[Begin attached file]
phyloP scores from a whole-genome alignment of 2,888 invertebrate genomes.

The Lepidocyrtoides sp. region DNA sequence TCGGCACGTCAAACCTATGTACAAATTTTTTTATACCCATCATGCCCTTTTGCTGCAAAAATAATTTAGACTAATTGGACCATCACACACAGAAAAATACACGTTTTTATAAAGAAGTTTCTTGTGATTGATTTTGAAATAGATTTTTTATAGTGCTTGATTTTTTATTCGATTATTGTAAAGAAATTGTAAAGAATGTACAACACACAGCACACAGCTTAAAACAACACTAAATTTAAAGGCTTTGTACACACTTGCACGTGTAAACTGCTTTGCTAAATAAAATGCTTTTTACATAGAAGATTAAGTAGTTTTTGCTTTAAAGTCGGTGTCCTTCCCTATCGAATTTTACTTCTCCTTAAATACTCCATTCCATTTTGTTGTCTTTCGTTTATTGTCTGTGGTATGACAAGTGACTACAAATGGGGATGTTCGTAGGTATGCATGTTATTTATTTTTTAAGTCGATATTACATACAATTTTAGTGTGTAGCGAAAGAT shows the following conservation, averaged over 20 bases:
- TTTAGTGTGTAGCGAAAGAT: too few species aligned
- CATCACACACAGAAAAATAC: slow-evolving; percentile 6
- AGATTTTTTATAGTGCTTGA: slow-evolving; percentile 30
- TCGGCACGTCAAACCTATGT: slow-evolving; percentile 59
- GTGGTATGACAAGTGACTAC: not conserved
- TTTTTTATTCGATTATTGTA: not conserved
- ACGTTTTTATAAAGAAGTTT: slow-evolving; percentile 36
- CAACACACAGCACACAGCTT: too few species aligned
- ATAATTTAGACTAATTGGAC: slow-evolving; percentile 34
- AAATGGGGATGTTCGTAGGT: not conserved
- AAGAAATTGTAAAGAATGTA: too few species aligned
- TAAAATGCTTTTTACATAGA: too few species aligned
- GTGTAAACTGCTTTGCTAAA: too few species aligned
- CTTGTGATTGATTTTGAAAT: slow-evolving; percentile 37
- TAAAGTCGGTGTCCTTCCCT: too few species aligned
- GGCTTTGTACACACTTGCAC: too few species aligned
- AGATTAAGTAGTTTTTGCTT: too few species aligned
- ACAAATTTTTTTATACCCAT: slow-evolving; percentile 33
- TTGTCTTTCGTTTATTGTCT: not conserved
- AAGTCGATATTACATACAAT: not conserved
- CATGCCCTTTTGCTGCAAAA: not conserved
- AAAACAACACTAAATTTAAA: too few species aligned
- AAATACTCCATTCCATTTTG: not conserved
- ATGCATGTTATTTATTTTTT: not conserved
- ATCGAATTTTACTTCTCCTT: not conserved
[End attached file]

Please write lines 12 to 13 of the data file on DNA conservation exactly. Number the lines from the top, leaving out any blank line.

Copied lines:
- AAATGGGGATGTTCGTAGGT: not conserved
- AAGAAATTGTAAAGAATGTA: too few species aligned